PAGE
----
<quote> 2. You might say, listen Moshe. What you say is how Jews understand it, but Christians understand it another way. Who knows what is right? It just depends on who you are. A Jew says it's Israel and a Christian J. But that is NOT true. There are a number of Christian Bibles, that have been translated with commentaries from Christian sources.
We have already seen that the first Christians understood it of Jesus. The two people going to Emmaus understood that Christ ought to suffer. Philip also explained the passage of Isaiah 53 of Christ Jesus. And Matthew did the same. So the early Christians understood the passage of Jesus Christ. When Shulman is going to quote some Christian commentaries that have a different view, then the only thing he demonstrates is that those Christians differ from the New Testament. That's why they are unbelievers.
<quote> One of the most well known is called the New English Bible - Oxford Study Edition. And there we read: "52:13-53:12. Fourth servant song. The suffering servant. See 42.1- 4 n. Israel, the servant of G-d, has suffered as a humiliated individual. However, the servant endured without complaint because it is vicarious suffering (suffering for others). 13-15: Nations and kings will be surprised to see the servant exalted. 53.1: The crowds, pagan nations, among whom the servant (Israel) lived, speak here (through v.9) saying that the significance of Israel's humiliation and exaltation is hard to believe. 2: In traditional Hebrew though, the good man prospers like a tree by water but the wicked is like a plant growing in parched ground: see Ps. 1.3-6. 3: Turn away their eyes; lit. hide their faces, an expression used in relation to lepers, whose sickness, considered a sign of sin, made them despised. 4-5: The vicarious suffering expressed here is in contrast both to the traditional solidarity of guilt of Exod. 20.5 and to individual responsibility proposed by the prophets at the time of the Exile; see Jer. 31.30; Ezek. 18 5: Health for us: lit. "our peace" which means "general welfare" 6-7 The servant is led like a sheep in contrast to the peoples going their own way. 8: Although some legal process seems to be involved, the servant does not receive justice; see Jer 39:5-6. 9: The death probably refers to the destruction and Exile of Israel. Compare Ezek. ch 37. 10- 12: The theme of 52:13 is resumed. Israel, which has suffered for all mankind, will now be granted her rightful place. 10: long life and childrens children are the signs of a final vindication before G-d; see Job 42:16-17. 11: Bathed in light; enjoying G-d's favor; Ps. 80.3. There you have it, even the Christian scholars KNOW who Isaiah 53 refers to. It is ISRAEL, G-d's SUFFERING SERVANT." This shows that this is not just a 'Jewish' idea but one that is supported by Christians also!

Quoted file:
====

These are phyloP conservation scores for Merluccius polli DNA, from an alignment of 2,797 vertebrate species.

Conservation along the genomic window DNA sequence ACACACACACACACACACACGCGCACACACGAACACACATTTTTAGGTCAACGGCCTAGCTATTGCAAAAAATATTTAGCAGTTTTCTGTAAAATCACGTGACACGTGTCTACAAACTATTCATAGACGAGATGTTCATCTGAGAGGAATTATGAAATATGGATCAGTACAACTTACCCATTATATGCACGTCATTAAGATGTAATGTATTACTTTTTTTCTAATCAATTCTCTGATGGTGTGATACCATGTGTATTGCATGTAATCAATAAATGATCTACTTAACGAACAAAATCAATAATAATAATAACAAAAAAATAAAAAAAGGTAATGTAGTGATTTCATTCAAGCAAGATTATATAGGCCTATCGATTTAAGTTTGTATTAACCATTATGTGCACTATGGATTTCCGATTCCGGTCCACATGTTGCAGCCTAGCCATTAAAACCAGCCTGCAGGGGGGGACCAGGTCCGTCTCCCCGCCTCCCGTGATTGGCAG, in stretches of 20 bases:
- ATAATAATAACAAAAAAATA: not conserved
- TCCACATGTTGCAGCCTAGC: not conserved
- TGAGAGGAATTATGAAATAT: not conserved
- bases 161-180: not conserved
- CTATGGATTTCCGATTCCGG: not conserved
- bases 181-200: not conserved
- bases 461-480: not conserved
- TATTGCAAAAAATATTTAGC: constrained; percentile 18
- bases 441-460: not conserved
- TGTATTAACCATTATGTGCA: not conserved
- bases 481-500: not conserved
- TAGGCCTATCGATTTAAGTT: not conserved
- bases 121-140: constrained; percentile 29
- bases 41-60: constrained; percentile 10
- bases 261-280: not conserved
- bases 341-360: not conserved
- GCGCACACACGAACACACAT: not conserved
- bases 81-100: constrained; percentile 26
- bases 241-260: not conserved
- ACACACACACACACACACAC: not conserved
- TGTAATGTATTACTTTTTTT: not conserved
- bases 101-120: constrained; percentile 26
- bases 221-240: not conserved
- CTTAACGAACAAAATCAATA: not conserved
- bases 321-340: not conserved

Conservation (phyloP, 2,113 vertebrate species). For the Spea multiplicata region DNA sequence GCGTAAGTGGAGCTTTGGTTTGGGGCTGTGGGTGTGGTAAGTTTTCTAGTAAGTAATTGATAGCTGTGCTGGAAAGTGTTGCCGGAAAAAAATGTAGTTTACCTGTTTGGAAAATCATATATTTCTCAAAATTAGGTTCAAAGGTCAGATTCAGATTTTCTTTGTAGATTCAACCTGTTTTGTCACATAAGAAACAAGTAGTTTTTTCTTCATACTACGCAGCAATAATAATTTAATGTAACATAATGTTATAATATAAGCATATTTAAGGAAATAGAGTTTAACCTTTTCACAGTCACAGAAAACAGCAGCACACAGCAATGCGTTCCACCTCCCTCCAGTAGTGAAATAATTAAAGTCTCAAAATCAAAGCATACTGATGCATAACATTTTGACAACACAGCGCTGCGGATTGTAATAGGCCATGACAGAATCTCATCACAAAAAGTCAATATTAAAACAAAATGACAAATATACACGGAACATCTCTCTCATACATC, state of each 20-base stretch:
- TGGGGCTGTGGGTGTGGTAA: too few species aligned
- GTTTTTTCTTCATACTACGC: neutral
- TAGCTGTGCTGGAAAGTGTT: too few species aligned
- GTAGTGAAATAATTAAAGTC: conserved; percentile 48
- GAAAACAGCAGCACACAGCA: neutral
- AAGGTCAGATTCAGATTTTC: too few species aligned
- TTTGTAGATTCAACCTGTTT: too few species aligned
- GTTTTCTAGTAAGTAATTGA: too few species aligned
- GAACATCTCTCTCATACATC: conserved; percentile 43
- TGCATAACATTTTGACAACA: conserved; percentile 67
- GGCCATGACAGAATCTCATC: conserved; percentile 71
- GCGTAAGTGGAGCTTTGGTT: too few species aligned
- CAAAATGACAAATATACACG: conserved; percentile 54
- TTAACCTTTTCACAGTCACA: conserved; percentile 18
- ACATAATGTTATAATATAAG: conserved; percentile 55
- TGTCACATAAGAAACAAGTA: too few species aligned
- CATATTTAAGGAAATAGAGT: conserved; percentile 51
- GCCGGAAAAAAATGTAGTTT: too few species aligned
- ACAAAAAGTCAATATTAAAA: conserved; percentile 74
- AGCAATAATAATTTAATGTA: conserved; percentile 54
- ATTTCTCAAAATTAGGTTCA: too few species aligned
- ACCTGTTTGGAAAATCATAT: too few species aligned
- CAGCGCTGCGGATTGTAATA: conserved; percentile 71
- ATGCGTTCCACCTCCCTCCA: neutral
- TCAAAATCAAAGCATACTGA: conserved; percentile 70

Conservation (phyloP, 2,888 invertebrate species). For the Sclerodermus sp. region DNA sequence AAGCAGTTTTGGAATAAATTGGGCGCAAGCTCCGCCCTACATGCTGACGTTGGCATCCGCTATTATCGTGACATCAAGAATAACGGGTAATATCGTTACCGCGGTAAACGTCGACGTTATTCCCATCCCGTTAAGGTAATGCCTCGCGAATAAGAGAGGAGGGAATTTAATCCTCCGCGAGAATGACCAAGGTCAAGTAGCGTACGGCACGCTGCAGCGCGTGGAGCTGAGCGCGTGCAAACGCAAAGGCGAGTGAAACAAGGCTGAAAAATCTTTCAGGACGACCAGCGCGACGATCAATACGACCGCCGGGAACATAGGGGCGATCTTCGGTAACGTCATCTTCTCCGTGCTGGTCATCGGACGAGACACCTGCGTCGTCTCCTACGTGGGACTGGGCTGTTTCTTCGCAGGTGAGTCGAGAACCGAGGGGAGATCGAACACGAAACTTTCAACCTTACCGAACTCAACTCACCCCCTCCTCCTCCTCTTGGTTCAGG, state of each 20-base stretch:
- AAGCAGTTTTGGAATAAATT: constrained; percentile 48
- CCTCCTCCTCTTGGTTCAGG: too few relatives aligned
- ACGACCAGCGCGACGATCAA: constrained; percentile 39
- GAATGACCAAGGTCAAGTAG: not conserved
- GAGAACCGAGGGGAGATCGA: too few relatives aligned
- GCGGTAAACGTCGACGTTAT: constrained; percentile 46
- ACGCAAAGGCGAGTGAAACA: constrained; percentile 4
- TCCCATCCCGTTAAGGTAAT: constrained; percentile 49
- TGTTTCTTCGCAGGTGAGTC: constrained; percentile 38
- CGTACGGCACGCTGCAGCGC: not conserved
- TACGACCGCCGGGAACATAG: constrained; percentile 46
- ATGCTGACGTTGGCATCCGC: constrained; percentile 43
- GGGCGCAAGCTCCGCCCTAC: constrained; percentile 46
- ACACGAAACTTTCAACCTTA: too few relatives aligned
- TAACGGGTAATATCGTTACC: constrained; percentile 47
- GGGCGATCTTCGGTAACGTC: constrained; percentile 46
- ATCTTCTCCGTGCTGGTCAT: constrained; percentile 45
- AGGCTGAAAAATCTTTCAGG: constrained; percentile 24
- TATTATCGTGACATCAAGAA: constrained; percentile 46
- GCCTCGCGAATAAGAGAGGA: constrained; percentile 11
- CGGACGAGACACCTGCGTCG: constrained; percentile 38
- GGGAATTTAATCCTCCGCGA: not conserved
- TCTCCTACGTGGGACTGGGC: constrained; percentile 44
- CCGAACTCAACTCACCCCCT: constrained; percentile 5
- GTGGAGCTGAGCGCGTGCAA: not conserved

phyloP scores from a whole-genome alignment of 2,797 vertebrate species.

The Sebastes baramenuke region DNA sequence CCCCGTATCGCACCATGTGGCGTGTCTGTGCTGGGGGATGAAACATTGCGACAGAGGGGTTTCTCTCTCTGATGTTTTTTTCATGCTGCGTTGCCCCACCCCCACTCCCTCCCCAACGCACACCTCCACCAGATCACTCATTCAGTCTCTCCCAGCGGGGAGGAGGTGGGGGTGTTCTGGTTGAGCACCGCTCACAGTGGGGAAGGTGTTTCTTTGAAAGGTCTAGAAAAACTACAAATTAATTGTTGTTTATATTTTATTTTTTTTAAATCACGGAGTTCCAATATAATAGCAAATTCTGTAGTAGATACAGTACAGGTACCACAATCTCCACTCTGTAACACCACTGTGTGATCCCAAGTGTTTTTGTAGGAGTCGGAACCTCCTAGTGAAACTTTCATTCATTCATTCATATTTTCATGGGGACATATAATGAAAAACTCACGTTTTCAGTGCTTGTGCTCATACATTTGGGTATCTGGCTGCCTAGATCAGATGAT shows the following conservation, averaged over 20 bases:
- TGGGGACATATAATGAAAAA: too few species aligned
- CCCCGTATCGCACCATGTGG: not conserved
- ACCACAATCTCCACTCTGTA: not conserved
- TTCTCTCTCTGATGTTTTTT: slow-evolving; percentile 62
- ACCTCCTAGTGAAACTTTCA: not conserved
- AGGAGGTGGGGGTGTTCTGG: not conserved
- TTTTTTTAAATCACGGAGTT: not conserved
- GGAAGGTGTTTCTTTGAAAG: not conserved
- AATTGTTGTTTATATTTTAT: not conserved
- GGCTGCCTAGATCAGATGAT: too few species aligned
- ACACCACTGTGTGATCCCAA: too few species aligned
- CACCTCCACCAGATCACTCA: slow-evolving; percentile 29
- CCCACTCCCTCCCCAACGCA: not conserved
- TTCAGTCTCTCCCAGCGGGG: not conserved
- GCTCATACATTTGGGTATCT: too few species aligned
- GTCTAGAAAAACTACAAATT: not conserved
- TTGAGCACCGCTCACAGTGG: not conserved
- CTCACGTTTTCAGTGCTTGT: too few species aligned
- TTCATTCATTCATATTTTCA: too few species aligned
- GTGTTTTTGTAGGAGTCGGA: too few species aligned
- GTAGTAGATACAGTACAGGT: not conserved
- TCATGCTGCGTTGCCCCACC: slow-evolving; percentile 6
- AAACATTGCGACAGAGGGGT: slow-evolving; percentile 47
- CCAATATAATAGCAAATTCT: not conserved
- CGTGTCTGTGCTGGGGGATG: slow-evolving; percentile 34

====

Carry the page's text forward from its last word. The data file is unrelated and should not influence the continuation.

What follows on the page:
I see. This Christian dares to have another opinion than the New Testament has. He does that against much light. For the New Testament is clear enough about Isaiah 53. Shows the willful unbeliever he is.
<quote> Likewise in volume 5 of 'The Interpreter's Bible' published by Abingdon Press on page 629 we find: "The great surprise of the nations reflected in vs 1 and in 52:13 need not imply that an individual is meant: surely the elevation and "success" of Israel, conceived with great elasticity and fluidity, would occasion a similar reaction (cf. Ezek. 37:1-14)."
Yet another unbeliever, who will have his due reward.
Isaiah 53:1 applies here: Who has believed our report?
Now matter what the people will think of this passage, I am sure that God's cause will prosper. Straight through all opposition the truth will stand and hold up the banner. For God is our LORD. He is in our midst.